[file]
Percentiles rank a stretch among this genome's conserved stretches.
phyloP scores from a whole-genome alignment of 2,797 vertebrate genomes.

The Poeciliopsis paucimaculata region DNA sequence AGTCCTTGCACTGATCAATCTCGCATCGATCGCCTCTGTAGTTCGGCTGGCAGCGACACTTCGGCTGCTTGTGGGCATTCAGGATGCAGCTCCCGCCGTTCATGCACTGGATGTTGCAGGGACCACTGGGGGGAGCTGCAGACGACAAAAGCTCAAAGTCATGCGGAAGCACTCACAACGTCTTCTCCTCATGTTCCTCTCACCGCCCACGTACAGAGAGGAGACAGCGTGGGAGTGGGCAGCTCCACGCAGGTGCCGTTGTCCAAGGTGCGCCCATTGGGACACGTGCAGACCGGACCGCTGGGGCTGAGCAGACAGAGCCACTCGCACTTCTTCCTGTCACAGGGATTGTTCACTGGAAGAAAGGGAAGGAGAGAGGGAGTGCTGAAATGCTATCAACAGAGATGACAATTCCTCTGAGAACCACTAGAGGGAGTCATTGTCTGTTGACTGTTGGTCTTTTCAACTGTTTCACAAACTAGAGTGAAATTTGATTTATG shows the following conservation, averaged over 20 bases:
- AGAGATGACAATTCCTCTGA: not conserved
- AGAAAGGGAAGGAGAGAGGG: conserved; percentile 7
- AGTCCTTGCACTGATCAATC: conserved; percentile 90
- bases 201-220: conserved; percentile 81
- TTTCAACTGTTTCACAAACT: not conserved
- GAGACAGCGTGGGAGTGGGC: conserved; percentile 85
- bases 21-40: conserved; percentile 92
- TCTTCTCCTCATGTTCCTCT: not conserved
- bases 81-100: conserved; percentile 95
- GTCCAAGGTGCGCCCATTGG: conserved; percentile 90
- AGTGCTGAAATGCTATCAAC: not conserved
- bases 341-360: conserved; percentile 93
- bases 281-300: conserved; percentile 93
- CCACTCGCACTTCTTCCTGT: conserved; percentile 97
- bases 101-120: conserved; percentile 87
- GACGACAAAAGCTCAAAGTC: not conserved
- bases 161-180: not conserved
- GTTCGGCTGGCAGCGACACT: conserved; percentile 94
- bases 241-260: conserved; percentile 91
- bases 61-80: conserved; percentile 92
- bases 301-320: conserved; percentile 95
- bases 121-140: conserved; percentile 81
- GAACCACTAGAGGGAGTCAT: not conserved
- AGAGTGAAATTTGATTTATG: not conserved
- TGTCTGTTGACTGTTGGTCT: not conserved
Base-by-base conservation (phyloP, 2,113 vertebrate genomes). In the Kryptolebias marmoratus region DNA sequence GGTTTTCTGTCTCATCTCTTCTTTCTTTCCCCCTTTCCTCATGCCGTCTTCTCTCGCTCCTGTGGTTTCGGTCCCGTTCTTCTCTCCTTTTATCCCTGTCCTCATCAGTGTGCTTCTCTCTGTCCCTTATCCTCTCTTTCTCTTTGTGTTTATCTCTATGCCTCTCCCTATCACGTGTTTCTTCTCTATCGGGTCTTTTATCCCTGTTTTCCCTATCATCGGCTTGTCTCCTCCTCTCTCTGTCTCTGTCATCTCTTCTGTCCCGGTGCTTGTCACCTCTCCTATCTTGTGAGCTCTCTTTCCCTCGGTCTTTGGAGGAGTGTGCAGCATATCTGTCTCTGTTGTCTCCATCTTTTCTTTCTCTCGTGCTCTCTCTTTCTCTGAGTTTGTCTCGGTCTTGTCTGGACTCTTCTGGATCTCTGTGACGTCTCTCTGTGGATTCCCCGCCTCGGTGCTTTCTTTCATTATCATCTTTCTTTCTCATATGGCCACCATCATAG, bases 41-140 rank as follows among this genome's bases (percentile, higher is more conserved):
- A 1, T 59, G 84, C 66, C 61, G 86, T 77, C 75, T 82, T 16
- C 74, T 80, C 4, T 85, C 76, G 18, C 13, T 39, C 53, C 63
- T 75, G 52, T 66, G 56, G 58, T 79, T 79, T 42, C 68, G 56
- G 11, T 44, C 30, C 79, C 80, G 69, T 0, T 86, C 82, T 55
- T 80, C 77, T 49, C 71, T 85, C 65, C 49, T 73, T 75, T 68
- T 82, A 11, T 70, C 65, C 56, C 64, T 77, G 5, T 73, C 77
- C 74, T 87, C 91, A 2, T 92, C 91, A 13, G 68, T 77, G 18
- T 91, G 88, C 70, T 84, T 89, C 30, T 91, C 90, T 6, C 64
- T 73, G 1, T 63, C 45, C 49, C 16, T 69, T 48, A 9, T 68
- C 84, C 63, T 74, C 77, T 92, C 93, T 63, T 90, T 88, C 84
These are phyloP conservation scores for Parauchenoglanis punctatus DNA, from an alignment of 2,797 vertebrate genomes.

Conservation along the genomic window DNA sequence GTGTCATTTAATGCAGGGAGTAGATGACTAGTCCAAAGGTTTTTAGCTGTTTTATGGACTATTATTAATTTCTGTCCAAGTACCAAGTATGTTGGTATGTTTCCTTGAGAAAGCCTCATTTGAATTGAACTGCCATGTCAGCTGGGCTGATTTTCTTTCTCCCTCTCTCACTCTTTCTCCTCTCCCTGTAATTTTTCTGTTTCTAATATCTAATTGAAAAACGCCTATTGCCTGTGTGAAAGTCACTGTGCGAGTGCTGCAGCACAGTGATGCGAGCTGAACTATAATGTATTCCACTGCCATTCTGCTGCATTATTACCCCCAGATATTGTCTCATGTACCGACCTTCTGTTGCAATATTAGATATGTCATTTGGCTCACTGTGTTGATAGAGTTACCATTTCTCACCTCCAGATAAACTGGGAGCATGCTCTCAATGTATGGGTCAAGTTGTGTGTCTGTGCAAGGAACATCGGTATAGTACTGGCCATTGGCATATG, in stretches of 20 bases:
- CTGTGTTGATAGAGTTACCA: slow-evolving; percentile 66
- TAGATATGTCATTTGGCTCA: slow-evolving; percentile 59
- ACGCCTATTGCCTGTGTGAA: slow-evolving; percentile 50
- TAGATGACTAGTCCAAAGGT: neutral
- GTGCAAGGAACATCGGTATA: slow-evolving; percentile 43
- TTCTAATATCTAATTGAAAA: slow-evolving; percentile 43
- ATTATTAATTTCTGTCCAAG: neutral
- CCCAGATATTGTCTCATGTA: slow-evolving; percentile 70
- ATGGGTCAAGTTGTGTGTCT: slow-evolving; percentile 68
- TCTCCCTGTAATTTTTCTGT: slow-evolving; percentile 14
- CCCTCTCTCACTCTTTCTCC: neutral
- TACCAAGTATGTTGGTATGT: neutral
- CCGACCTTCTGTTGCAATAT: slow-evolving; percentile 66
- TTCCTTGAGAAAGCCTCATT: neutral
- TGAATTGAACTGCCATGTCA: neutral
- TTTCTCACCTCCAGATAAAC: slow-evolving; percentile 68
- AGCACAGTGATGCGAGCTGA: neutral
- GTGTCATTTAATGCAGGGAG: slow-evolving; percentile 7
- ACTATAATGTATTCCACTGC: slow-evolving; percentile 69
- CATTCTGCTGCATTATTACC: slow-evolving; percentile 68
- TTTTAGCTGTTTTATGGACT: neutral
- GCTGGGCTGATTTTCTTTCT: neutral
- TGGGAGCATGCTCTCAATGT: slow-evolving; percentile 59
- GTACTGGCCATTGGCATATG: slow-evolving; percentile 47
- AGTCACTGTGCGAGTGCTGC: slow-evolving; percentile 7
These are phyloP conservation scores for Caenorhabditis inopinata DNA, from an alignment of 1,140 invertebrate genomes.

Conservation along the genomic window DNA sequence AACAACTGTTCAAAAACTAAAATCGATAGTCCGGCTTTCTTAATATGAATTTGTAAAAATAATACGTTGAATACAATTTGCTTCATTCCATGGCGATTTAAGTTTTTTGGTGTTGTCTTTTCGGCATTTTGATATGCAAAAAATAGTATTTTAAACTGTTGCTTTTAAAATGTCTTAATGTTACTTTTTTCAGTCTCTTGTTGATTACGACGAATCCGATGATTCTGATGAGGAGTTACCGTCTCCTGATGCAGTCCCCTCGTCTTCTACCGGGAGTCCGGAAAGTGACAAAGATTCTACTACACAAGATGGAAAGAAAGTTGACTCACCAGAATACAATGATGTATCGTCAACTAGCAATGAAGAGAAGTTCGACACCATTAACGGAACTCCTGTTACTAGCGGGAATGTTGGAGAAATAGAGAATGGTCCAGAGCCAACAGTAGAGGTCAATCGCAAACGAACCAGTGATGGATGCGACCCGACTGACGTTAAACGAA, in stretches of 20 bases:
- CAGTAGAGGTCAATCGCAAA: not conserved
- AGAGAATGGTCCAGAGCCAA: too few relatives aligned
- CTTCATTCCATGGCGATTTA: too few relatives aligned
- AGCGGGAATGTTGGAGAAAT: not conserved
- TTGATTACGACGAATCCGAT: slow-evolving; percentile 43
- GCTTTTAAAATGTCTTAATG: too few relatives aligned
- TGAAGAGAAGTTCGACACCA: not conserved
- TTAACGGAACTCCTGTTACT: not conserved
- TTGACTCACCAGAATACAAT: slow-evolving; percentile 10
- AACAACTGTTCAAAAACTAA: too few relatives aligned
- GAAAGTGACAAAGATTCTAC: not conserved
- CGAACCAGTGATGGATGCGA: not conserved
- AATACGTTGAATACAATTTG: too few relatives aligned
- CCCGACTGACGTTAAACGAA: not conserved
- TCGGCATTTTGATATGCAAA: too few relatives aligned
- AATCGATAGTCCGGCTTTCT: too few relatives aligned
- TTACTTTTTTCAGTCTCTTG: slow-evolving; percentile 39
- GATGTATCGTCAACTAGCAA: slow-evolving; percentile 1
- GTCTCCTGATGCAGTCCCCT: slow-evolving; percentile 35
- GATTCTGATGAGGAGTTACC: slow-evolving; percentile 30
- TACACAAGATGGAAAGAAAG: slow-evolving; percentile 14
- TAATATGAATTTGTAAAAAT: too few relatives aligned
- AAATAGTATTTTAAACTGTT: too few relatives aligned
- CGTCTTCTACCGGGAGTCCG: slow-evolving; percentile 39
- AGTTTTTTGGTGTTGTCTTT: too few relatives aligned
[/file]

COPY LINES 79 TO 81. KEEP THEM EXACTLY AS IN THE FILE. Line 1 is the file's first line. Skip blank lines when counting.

- GAAAGTGACAAAGATTCTAC: not conserved
- CGAACCAGTGATGGATGCGA: not conserved
- AATACGTTGAATACAATTTG: too few relatives aligned